The several diodes in a Rectifier-Regulator convert the AC current produced by the Stator into DC current...but by themselves do nothing to make sure that the very high voltages produced by the Stator when the engine is at high RPM, voltages that can exceed 75 volts AC, do not fry the electronics on your bike or fry your "12 volt" battery. That job is handled by the other half of the Rectifier-Regulator (often simply described as "the Regulator"). Exactly how voltage regulation is done is beyond the scope of this post, and it may be done is several different ways, depending on the preferences of the folks who designed the charging system, but in the end, the Regulator will prevent the net DC voltage seen by your battery to be no more than about 15 volts. Typically "charging voltage", the voltage seen across the battery terminals while the engine is at 1500 RPM or more, is going to be around 13.5V to 14.5V DC. That is enough to make sure that current flows INTO the battery, rather than out of the battery (charging, rather than discharging). A good, ordinary lead-acid battery will show about 12.4V to 12.6V DC when it is charged and resting, so hooking a battery to a voltage source that is higher than that will charge the battery.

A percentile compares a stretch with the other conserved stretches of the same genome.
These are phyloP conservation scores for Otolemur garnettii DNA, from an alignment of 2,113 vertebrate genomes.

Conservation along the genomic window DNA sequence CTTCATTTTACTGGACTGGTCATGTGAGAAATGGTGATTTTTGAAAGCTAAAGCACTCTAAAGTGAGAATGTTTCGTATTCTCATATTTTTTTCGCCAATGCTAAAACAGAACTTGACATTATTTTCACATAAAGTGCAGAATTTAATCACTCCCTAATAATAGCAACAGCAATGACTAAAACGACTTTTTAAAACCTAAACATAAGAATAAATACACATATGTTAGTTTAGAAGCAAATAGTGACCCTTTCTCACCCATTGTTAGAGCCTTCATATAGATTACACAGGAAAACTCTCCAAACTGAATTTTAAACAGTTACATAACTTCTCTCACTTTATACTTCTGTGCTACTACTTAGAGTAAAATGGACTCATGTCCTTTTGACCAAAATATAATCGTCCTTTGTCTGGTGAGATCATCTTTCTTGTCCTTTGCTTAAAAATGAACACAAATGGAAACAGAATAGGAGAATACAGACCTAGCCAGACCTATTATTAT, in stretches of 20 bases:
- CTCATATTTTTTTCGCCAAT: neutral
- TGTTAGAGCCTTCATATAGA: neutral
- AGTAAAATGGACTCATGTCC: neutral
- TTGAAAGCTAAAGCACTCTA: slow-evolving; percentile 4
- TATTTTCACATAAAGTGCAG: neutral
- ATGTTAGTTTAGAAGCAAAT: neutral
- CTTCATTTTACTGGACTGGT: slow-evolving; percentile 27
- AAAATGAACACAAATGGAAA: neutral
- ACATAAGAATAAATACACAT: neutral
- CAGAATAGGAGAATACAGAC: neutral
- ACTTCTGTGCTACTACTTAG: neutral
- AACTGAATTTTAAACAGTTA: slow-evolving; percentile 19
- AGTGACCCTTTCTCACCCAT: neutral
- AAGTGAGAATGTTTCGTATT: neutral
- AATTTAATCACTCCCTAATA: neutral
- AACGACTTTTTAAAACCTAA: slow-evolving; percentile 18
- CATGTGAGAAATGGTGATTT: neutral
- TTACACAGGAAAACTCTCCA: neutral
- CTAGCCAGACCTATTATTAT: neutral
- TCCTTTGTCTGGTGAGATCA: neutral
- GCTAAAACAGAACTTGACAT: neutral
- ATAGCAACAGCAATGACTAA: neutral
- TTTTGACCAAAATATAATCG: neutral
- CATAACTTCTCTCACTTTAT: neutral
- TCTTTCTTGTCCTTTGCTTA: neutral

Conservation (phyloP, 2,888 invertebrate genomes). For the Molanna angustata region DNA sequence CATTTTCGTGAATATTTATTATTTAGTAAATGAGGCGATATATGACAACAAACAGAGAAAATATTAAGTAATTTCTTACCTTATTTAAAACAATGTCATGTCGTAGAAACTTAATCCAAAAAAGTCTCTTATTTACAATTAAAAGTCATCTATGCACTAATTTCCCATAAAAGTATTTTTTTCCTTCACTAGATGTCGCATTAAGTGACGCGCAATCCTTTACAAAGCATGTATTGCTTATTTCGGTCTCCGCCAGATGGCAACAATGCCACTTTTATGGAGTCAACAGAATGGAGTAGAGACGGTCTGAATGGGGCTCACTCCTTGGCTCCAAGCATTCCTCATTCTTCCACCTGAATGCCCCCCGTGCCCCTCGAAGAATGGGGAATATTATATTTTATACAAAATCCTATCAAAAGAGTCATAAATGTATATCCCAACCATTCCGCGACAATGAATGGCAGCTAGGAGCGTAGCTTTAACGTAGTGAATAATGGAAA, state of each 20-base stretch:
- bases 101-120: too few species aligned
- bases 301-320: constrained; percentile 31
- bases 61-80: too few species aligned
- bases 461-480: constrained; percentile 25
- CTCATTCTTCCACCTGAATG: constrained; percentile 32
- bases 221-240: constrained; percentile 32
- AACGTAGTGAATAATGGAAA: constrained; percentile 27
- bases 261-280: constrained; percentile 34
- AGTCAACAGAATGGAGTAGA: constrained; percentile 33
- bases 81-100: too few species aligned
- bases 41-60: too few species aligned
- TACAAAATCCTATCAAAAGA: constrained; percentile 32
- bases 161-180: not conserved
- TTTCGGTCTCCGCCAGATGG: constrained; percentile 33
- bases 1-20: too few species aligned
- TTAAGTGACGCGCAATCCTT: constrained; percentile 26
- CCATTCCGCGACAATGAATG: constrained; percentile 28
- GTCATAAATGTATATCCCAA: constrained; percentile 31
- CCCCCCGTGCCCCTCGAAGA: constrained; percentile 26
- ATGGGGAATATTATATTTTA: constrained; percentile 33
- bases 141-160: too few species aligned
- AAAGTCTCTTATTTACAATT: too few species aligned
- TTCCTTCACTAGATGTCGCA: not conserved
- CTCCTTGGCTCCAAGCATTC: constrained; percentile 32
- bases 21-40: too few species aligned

A Typical Charging System Schematic
This is a circuit diagram of a typical motorcycle charging system. The lines in the drawing are wires and when you see a round dot printed on top of the intersection of two lines, two wires, you know that those two wires are connected to each other. (Line crossings without a dot do not represent an electrical connection.) You can also see six diodes inside the Regulator-Rectifier module. The Stator is show as three coils of wire on the left side of the drawing. One end of each coil is connected to another coil and the loose ends are connected to the diodes in the Regulator. FYI - On many bikes, the three wires that run from the Stator to the Rectifier-Regulator (a.k.a the Regulator) are bright yellow.